It is important to study such reviews seriously as lot of resources are used to prepare the reports and lack of action would de-motivate the study group. It needs to be highlighted that physical development plans are prepared spending huge government resources and if the plans are not implemented, it is a waste and there will be no confidence in such plans. The quality of life will continue to suffer if such lapses are not controlled.

Challenge to the planners

It is evident that planners shape the initial shape of a town, administrators mobilise the resources, engineers design the roads and other infrastructures and architects design the buildings. Contractors and individual builders do the actual construction. It is a teamwork consisting of all these stakeholders. Sadly when individuals judge these works, as they might have faced some difficulties or found poorly laid infrastructure, they are quick to blame the planners. Few years ago, a Kuensel journalist wrote that the Olakha area in Thimphu is a “good example of bad planning.”  Unfortunately the reporter did not analyze the issue holistically and misinformed the public about the weaknesses that the paper perceived were those of the planners. The implementation shortcomings are thought to be those of planners though there are many parties involved in the delivery of such a service. There is a need to rectify such misgiving so that everyone performs his/her duty professionally and efficiently.


To minimize the blame game and make all stakeholders play their respective roles effectively and efficiently, there is a need to improve the system by way of following the prevailing rules and avoid selective application of rules. The following recommendations are made, if the receiving authorities would like to clean up the physical and the management environment.

1. There is a need to promote awareness on planning through circulation of pamphlets during plan preparation and panel discussions in the media. Besides these, the planners may have to educate the public by writing critical articles in the mainstream media.

2. The purpose of preparing such plans is to enhance the quality of life. It can be promoted only if all stakeholders like Thromdes for infrastructure development and property owners for providing building services e.g. elevators, parking, not blocking the sunlight, erection of railings and other safety measures are followed judiciously. 

3. To ensure that public safety is not compromised, it becomes mandatory to issue an occupation certificate. Chapter 5 of the Bhutan Building Rules, 2018 is clear on occupation certificate and is already in practice in some Thromdes. The occupation certificate indicates that the house/building is fit for occupation. The external infrastructure and internal facilities should be complied with the approved plan failing which erring parties should be held responsible and accountable.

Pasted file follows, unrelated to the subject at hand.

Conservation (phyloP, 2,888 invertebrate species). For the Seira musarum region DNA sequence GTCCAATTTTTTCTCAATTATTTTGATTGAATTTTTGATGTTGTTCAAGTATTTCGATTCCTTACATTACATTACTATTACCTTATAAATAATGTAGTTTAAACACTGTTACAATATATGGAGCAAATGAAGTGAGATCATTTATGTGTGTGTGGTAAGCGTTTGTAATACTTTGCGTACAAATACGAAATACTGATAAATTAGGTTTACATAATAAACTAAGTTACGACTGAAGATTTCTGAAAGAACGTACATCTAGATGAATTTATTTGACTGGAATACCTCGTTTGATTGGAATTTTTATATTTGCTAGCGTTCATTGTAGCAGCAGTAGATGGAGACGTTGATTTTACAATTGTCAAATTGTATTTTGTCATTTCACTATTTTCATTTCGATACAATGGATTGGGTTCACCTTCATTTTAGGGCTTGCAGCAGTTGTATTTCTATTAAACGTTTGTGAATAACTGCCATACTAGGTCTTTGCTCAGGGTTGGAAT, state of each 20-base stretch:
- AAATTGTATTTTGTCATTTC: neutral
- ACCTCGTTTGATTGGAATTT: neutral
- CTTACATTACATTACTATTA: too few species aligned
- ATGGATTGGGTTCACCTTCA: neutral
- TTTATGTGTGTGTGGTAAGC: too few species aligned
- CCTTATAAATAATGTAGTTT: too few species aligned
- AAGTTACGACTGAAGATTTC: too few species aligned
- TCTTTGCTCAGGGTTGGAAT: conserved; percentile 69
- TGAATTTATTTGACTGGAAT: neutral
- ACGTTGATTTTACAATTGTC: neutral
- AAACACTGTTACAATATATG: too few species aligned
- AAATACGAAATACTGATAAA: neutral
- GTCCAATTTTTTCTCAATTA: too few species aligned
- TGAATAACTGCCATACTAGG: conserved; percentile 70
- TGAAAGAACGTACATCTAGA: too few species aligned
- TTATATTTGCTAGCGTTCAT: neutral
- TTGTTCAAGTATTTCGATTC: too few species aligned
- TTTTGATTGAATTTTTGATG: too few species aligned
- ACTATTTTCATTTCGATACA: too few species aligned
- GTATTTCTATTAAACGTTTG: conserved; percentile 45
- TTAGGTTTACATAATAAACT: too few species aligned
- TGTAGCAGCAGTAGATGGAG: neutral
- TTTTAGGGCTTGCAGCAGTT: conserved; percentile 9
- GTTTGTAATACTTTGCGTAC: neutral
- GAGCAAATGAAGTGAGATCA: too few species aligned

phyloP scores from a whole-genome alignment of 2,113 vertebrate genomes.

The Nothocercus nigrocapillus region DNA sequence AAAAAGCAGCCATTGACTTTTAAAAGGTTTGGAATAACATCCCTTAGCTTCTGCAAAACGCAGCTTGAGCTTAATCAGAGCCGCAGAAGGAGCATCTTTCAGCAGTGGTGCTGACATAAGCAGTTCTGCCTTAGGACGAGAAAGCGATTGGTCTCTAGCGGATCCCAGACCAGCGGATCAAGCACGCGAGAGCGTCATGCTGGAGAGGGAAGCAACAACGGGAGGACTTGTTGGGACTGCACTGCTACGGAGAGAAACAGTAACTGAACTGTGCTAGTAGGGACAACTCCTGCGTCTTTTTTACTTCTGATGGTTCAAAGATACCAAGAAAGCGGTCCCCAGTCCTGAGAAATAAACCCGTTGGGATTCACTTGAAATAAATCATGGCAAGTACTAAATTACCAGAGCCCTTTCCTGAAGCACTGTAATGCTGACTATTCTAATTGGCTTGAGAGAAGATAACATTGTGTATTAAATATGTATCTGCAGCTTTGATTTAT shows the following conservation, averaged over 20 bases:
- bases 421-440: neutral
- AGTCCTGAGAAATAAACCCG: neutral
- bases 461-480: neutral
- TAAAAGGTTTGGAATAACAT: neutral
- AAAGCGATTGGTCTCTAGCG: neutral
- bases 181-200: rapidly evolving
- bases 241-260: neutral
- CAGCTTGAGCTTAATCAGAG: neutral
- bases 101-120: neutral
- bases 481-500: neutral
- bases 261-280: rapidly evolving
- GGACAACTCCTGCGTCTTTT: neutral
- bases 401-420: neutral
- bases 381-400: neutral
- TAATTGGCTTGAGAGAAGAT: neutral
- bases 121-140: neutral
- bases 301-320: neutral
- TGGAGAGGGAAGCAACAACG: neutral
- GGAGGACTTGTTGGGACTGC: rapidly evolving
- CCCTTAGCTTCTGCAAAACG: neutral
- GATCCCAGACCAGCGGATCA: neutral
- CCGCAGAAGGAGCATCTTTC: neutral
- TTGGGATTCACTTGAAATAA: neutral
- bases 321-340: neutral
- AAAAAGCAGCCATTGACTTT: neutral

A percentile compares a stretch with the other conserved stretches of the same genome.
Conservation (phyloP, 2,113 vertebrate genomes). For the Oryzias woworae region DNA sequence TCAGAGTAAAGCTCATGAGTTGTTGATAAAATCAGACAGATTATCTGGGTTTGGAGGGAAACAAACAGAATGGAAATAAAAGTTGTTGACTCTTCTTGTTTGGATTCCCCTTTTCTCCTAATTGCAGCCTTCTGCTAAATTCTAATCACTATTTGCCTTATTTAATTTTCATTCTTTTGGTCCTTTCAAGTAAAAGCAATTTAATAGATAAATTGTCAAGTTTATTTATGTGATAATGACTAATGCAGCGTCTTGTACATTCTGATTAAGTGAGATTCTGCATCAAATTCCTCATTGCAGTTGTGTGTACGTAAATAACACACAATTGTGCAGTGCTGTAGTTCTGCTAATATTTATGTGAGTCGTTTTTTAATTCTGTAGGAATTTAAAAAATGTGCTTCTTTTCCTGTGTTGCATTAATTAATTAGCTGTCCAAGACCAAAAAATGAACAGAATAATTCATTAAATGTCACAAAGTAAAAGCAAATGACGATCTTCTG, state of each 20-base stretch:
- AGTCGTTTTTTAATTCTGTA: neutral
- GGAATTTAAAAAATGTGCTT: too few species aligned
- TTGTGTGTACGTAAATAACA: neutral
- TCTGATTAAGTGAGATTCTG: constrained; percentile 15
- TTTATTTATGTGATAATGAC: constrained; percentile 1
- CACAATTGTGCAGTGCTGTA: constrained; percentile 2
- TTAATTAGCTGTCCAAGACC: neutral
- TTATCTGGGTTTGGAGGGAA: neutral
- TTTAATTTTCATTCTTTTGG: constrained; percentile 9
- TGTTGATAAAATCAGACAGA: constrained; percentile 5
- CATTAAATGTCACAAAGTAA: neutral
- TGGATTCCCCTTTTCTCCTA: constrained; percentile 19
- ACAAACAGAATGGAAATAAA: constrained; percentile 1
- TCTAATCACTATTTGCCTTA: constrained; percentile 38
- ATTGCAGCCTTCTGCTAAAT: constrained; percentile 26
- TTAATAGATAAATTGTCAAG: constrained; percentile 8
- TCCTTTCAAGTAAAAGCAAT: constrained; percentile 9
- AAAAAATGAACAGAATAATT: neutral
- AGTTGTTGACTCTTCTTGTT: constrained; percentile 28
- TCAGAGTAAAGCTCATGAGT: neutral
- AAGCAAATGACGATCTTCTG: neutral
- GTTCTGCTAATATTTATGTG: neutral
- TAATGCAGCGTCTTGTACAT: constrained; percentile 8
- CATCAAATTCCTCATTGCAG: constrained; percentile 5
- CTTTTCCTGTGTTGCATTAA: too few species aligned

4. Occupation certificate should be denied if there is no compliance till the rectification is made to the full satisfaction of the approving authority. Such shortcomings need to be frequently checked by the compliance audit.

5. Compliance reports submitted in the past need to be revisited by the receiving authorities with an intention to rectify the deviations so that administrators can use those reports and improve the living environment of the settlement.

6. The practice of regularizing a deviated construction with fine is a good approach but if it compromises on safety it should be fined and demolished. The purpose is not to collect fine for the purpose of enhancing the revenue but to rectify the defective construction. 

7. The Bhutan Institute of Architects and the Engineering Council should also hold their members responsible for irresponsible designs and supervision so that the quality of life and safety is not compromised. These organizations should have authority over such professionals who should influence the builders to abide by the technical standards; the approved plan and help the society to promote livability of the emerging settlements.

8. The RCSC, BIA and Engineering Council should develop a system to legalize the practice by architects and engineers so that they can enhance their specialization.


The present practice of not coordinating with all stakeholders will have to be changed so that everyone is complying with the plan and associated professionals. A concerted effort by all property owners, municipalities, planners, designers and contractors with supervisors will improve the livability of the settlement and enhance the safety and aesthetics. Let the ego problem be shelved and professionals, respected.

Contributed by 

 Meghraj Adhikari,

Former Urban Specialist.


The author has worked as an urban planner for the last 39 years